French elections: Hollande edges Sarkozy to set up second round showdown in presidential race

Socialist candidate Francois Hollande edged incumbent President Nicolas Sarkozy in the first round of France’s presidential contest on Sunday, setting up a close matchup between the two in the second round of voting. As Edward Cody reported:

Francois Hollande, the Socialist candidate for president of France, bested President Nicolas Sarkozy on Sunday in the first round of voting, according to the Interior Ministry, and headed into a May 6 runoff election favored to become the country’s next chief executive.

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Francois Holland narrowly won the first round of the French presidential election Sunday. He now faces incumbent President Nicolas Sarkozy in a runoff next month.

Francois Holland narrowly won the first round of the French presidential election Sunday. He now faces incumbent President Nicolas Sarkozy in a runoff next month.

Hollande won 28.6 percent to Sarkozy’s 27.1 percent, the Interior Ministry said, with 99 percent of votes counted, according to the Associated Press, giving the Socialist contender momentum that commentators said will be hard to stop. Placing third was Marine Le Pen of the far-right National Front, with up to 18 percent. The rest of the vote was spread among Jean-Luc Melenchon of the Leftist Front, with 11.1 percent, and six other minor candidates.

This is an act of confidence in the project I have presented to put the country back in order,” a smiling Hollande said in a post-vote statement.

The conservative Sarkozy, in office since 2007, has led France through the economic and financial crisis that has been battering Europe for four years, lowering living standards for millions. Like other European leaders, he saw his popularity decline as the crisis unfurled under his presidency and, partly as a result, has trailed Hollande consistently, with about 45 percent support vs. Hollande’s 55 percent, in polls measuring second-round preferences.

In a brief speech after the results became known, Sarkozy called the coming two weeks a “crucial confrontation” and challenged Hollande to meet him for three televised debates before May 6. Hollande has rejected suggestions that the traditional single debate be expanded to two.

Sarkozy may see his victory strategy in courting some of the voters who chose Marine Le Pen’s National Front in the first round of voting. As AP explained:

Socialist Francois Hollande and conservative Nicolas Sarkozy are going head-to-head in France’s presidential runoff, but a third figure looms large in the campaign: the leader of the nation’s far-right National Front.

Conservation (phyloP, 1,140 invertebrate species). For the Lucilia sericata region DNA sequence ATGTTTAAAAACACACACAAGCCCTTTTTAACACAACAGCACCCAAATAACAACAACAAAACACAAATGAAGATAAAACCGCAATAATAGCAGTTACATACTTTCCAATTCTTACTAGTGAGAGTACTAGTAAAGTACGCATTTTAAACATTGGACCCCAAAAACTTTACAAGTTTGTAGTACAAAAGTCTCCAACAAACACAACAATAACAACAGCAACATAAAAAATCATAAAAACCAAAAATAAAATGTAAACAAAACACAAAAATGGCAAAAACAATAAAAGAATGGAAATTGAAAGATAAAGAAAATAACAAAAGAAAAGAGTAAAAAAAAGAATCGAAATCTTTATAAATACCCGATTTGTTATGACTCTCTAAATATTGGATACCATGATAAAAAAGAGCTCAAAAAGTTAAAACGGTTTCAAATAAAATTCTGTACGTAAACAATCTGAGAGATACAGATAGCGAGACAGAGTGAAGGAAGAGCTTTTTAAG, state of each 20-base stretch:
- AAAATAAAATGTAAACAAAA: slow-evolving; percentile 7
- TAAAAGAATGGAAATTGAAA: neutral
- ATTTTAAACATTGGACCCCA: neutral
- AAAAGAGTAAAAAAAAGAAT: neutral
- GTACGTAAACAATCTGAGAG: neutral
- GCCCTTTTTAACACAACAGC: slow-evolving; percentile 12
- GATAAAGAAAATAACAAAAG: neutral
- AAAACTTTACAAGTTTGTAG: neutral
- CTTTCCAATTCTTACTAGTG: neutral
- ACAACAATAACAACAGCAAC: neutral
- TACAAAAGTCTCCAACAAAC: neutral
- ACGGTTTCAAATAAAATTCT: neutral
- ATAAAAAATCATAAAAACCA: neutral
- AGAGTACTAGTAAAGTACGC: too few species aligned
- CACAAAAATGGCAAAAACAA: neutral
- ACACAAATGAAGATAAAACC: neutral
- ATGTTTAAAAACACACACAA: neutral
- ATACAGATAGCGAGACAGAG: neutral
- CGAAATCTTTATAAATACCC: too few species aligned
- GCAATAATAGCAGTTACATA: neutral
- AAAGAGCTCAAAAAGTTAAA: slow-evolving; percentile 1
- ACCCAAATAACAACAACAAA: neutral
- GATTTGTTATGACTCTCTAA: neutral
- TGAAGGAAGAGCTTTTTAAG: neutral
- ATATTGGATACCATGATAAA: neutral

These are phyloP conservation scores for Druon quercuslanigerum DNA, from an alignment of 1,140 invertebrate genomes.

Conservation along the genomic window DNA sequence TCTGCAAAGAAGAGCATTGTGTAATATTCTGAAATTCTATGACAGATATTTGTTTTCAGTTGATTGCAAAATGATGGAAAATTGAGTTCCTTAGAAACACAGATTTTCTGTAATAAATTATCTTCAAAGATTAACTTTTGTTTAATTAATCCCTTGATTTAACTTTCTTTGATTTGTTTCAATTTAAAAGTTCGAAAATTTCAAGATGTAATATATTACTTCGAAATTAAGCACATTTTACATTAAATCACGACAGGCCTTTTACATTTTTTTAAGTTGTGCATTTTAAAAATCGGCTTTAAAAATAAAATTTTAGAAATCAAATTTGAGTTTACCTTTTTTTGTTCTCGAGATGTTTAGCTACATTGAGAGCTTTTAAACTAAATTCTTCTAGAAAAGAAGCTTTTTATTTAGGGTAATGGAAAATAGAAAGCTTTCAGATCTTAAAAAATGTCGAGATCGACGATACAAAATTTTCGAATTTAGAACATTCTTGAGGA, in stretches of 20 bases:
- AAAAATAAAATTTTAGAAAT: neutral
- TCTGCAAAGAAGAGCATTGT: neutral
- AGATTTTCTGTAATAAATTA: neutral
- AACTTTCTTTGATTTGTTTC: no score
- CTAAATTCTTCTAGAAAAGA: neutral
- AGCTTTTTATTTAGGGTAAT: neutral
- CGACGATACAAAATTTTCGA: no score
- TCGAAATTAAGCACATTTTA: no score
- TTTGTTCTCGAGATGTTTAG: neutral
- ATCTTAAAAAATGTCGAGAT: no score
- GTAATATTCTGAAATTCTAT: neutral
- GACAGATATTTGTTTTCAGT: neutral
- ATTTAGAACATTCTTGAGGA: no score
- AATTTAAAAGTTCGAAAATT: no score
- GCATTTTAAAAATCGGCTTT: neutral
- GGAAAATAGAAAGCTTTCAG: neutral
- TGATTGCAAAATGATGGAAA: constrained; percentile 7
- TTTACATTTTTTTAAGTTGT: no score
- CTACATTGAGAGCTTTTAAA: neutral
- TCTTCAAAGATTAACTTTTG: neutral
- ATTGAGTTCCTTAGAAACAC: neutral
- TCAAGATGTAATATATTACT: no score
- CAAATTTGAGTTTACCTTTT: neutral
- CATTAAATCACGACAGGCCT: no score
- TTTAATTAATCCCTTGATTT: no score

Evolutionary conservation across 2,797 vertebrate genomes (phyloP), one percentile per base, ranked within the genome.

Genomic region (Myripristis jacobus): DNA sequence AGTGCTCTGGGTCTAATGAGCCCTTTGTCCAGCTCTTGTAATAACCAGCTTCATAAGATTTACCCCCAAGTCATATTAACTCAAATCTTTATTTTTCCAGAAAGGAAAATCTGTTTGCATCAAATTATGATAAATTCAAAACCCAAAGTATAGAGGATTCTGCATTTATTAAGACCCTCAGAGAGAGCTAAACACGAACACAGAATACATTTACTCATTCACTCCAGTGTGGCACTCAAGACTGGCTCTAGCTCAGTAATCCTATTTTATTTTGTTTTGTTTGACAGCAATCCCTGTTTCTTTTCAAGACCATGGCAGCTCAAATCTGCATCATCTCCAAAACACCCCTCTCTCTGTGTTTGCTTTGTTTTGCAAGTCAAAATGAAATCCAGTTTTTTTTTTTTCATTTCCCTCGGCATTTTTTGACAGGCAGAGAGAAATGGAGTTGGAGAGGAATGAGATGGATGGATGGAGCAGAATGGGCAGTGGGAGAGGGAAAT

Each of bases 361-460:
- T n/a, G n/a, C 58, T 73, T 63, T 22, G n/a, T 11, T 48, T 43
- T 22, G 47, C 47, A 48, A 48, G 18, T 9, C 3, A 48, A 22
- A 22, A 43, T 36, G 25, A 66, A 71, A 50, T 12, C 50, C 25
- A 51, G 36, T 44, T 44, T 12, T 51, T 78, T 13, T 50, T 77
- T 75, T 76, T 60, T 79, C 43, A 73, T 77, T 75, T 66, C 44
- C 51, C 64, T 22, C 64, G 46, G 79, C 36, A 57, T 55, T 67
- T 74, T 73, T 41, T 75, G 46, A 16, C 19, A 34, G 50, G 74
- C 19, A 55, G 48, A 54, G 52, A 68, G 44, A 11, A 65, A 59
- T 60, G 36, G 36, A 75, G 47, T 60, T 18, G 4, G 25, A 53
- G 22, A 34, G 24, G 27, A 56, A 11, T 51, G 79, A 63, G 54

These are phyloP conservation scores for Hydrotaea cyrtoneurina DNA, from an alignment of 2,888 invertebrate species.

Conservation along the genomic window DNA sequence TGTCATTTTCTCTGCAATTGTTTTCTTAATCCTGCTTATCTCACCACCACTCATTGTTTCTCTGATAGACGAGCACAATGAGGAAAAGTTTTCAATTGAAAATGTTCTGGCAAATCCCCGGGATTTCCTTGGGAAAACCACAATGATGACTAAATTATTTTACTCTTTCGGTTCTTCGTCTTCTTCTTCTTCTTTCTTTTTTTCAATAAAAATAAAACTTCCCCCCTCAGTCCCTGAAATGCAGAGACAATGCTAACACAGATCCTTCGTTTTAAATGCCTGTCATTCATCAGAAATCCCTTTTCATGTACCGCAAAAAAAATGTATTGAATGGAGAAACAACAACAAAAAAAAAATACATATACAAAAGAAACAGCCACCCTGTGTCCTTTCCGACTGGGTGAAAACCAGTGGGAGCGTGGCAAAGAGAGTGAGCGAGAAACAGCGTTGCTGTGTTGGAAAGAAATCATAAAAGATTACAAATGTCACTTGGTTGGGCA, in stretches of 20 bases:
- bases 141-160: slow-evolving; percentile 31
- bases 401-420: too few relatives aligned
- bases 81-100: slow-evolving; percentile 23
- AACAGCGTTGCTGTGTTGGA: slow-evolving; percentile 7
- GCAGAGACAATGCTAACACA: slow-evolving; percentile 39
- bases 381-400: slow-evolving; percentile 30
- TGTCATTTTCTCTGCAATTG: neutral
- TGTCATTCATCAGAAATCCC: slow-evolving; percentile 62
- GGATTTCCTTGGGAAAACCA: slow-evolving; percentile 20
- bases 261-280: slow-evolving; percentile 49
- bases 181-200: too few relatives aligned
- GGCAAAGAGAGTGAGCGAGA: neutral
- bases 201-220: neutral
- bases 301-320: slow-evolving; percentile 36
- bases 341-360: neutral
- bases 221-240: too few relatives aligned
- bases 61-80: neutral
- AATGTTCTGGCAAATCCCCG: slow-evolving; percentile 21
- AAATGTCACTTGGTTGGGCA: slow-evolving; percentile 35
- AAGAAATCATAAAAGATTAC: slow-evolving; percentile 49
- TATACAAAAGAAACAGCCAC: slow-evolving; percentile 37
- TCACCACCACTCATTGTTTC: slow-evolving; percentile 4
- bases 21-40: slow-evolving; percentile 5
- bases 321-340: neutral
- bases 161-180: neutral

Nearly one in five French voters cast their ballot in the first round for Marine Le Pen. She wants to pull out of the euro currency, reinstate border controls, crack down on immigrants and stamp out what she claims is the Islamization of France.

That means both Hollande, who had a slight lead in Sunday’s vote, and the incumbent Sarkozy are sure to reach out to the fringes, likely with protectionist rhetoric at a time when Europe is seeking steady leadership from France to help lead it out of its catastrophic debt crisis.

Voter frustration with the status quo and with the E.U. fed a rise of support for extremes at both ends of the political scale, making potential kingmakers out of 11 million voters who supported candidates of the far right and left.

In the biggest surprise of Sunday’s first round, voters gave Le Pen a strong third-place showing, handing her far-right National Front almost double the support it got in the last election in 2007 — and the most since her father, firebrand Jean-Marie Le Pen, founded the party.

Some of the rhetoric and ideas which will play a large role in the French elections would seem preposterous coming from a candidate in the U.S. presidential contest. As Ezra Klein reported:

1) Unadulterated bashing of the financial industry. Here was Francois Hollande, the Socialist presidential front-runner in France, back in January: “Let me tell you who my rival is. It does not bear a name or have a face, it’s the finance industry. In the past 20 years, the financial industry has taken control of our societies, of our lives and threatens our states.” In London the following month, this was Hollande’s way of dialing back his speech in a talk with investors: “I am not dangerous … [still], there must be regulation everywhere.”

And Jean Luc Melenchon, a onetime Trotskyist who was running to Hollande’s left, didn’t even make that minor concession. “I’m dangerous!,” he proudly told the Guardian. “Dangerous for financial interests, and dangerous for the oligarchy in France and Europe.”

Compare this with the uproar in the United States over Barack Obama’s much milder statement to “60 Minutes” in 2009: “I did not run for office to be helping out a bunch of, you know, fat-cat bankers on Wall Street.” As Alec McGillis has reported, plenty of hedge-fund backers turned on Obama over that comment, and the White House has been doing damage control for years.

2) Very high taxes on the wealthy. Hollande has proposed subjecting all income above $1.34 million to a 75 percent tax. Melenchon, for his part, had been demanding a 100 percent tax on any income over $500,000 per year. That meant incumbent president Nicolas Sarkozy could stake out ground as the tax conservative in the race: Having already enacted a comparatively meager 4 percent surcharge on high incomes, he was content to propose a value-added tax and an “exit tax” on French citizens who moved abroad. Melanchon, for his part, wasn’t so worried about rich French people fleeing the country: “If they do, no problem. Bye bye.”

Here in the United States, meanwhile, there's a fierce debate over whether the top rate should stay at 35 percent or rise to 39.6 percent.

 
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